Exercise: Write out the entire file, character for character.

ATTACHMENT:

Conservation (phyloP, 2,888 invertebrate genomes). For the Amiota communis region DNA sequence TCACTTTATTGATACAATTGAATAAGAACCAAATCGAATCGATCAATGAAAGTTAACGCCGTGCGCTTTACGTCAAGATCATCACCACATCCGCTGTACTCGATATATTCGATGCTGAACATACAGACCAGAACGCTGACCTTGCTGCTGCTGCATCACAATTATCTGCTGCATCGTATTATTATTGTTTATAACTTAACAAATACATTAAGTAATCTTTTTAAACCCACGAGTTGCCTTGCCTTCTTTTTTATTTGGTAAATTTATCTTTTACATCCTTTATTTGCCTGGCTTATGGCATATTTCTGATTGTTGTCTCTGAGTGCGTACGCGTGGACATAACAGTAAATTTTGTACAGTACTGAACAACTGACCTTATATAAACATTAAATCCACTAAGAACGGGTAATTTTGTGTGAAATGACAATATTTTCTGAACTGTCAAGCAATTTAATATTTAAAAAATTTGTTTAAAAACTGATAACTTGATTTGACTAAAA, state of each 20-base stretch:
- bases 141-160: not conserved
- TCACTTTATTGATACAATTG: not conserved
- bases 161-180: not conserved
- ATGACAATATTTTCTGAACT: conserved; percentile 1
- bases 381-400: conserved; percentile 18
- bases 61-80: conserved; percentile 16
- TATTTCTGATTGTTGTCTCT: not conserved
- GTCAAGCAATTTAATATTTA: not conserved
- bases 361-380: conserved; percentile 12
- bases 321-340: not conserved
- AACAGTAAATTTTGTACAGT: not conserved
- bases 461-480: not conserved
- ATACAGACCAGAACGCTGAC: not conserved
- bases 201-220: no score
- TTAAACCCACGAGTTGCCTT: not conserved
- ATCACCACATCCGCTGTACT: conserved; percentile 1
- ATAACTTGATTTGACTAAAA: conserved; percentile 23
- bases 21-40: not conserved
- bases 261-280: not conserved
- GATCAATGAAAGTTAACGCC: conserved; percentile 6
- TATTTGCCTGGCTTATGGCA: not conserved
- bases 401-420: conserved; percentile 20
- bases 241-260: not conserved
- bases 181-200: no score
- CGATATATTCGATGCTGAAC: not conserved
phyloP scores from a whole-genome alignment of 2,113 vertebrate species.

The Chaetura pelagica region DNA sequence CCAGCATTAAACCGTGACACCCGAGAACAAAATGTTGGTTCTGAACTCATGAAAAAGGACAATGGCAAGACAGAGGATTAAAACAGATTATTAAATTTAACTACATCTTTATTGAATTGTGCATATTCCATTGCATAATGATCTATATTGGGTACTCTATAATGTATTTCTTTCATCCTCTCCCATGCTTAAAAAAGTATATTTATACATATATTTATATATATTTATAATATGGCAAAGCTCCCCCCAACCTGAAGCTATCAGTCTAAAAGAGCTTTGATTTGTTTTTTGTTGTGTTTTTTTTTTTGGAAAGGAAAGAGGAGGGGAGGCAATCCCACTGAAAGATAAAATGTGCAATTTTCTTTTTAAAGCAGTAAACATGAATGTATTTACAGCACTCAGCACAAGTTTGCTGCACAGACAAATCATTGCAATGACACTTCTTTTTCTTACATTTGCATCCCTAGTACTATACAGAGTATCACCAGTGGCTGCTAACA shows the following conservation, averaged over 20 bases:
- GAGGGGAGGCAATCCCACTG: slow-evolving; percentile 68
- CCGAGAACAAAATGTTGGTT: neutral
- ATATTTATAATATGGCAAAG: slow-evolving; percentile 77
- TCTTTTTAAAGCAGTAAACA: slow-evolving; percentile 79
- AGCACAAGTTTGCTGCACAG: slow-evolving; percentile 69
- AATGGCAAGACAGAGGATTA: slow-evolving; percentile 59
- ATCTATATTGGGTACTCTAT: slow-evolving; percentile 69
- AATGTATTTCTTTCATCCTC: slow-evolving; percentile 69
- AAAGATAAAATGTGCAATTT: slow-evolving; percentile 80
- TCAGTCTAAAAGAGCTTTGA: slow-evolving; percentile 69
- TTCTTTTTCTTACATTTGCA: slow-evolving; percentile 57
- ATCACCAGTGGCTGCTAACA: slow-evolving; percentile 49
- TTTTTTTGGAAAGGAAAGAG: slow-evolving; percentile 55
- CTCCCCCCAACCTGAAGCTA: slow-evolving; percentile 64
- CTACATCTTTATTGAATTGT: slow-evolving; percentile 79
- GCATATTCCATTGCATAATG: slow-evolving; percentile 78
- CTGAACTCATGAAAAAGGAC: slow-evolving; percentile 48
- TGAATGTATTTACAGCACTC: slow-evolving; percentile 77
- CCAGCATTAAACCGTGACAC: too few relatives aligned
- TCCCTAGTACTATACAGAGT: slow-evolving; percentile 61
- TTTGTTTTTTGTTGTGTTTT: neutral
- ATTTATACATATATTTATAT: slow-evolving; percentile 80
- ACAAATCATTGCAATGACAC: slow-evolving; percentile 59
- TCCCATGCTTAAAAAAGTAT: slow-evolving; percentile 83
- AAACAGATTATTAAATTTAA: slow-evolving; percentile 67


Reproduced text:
Conservation (phyloP, 2,888 invertebrate genomes). For the Amiota communis region DNA sequence TCACTTTATTGATACAATTGAATAAGAACCAAATCGAATCGATCAATGAAAGTTAACGCCGTGCGCTTTACGTCAAGATCATCACCACATCCGCTGTACTCGATATATTCGATGCTGAACATACAGACCAGAACGCTGACCTTGCTGCTGCTGCATCACAATTATCTGCTGCATCGTATTATTATTGTTTATAACTTAACAAATACATTAAGTAATCTTTTTAAACCCACGAGTTGCCTTGCCTTCTTTTTTATTTGGTAAATTTATCTTTTACATCCTTTATTTGCCTGGCTTATGGCATATTTCTGATTGTTGTCTCTGAGTGCGTACGCGTGGACATAACAGTAAATTTTGTACAGTACTGAACAACTGACCTTATATAAACATTAAATCCACTAAGAACGGGTAATTTTGTGTGAAATGACAATATTTTCTGAACTGTCAAGCAATTTAATATTTAAAAAATTTGTTTAAAAACTGATAACTTGATTTGACTAAAA, state of each 20-base stretch:
- bases 141-160: not conserved
- TCACTTTATTGATACAATTG: not conserved
- bases 161-180: not conserved
- ATGACAATATTTTCTGAACT: conserved; percentile 1
- bases 381-400: conserved; percentile 18
- bases 61-80: conserved; percentile 16
- TATTTCTGATTGTTGTCTCT: not conserved
- GTCAAGCAATTTAATATTTA: not conserved
- bases 361-380: conserved; percentile 12
- bases 321-340: not conserved
- AACAGTAAATTTTGTACAGT: not conserved
- bases 461-480: not conserved
- ATACAGACCAGAACGCTGAC: not conserved
- bases 201-220: no score
- TTAAACCCACGAGTTGCCTT: not conserved
- ATCACCACATCCGCTGTACT: conserved; percentile 1
- ATAACTTGATTTGACTAAAA: conserved; percentile 23
- bases 21-40: not conserved
- bases 261-280: not conserved
- GATCAATGAAAGTTAACGCC: conserved; percentile 6
- TATTTGCCTGGCTTATGGCA: not conserved
- bases 401-420: conserved; percentile 20
- bases 241-260: not conserved
- bases 181-200: no score
- CGATATATTCGATGCTGAAC: not conserved
phyloP scores from a whole-genome alignment of 2,113 vertebrate species.

The Chaetura pelagica region DNA sequence CCAGCATTAAACCGTGACACCCGAGAACAAAATGTTGGTTCTGAACTCATGAAAAAGGACAATGGCAAGACAGAGGATTAAAACAGATTATTAAATTTAACTACATCTTTATTGAATTGTGCATATTCCATTGCATAATGATCTATATTGGGTACTCTATAATGTATTTCTTTCATCCTCTCCCATGCTTAAAAAAGTATATTTATACATATATTTATATATATTTATAATATGGCAAAGCTCCCCCCAACCTGAAGCTATCAGTCTAAAAGAGCTTTGATTTGTTTTTTGTTGTGTTTTTTTTTTTGGAAAGGAAAGAGGAGGGGAGGCAATCCCACTGAAAGATAAAATGTGCAATTTTCTTTTTAAAGCAGTAAACATGAATGTATTTACAGCACTCAGCACAAGTTTGCTGCACAGACAAATCATTGCAATGACACTTCTTTTTCTTACATTTGCATCCCTAGTACTATACAGAGTATCACCAGTGGCTGCTAACA shows the following conservation, averaged over 20 bases:
- GAGGGGAGGCAATCCCACTG: slow-evolving; percentile 68
- CCGAGAACAAAATGTTGGTT: neutral
- ATATTTATAATATGGCAAAG: slow-evolving; percentile 77
- TCTTTTTAAAGCAGTAAACA: slow-evolving; percentile 79
- AGCACAAGTTTGCTGCACAG: slow-evolving; percentile 69
- AATGGCAAGACAGAGGATTA: slow-evolving; percentile 59
- ATCTATATTGGGTACTCTAT: slow-evolving; percentile 69
- AATGTATTTCTTTCATCCTC: slow-evolving; percentile 69
- AAAGATAAAATGTGCAATTT: slow-evolving; percentile 80
- TCAGTCTAAAAGAGCTTTGA: slow-evolving; percentile 69
- TTCTTTTTCTTACATTTGCA: slow-evolving; percentile 57
- ATCACCAGTGGCTGCTAACA: slow-evolving; percentile 49
- TTTTTTTGGAAAGGAAAGAG: slow-evolving; percentile 55
- CTCCCCCCAACCTGAAGCTA: slow-evolving; percentile 64
- CTACATCTTTATTGAATTGT: slow-evolving; percentile 79
- GCATATTCCATTGCATAATG: slow-evolving; percentile 78
- CTGAACTCATGAAAAAGGAC: slow-evolving; percentile 48
- TGAATGTATTTACAGCACTC: slow-evolving; percentile 77
- CCAGCATTAAACCGTGACAC: too few relatives aligned
- TCCCTAGTACTATACAGAGT: slow-evolving; percentile 61
- TTTGTTTTTTGTTGTGTTTT: neutral
- ATTTATACATATATTTATAT: slow-evolving; percentile 80
- ACAAATCATTGCAATGACAC: slow-evolving; percentile 59
- TCCCATGCTTAAAAAAGTAT: slow-evolving; percentile 83
- AAACAGATTATTAAATTTAA: slow-evolving; percentile 67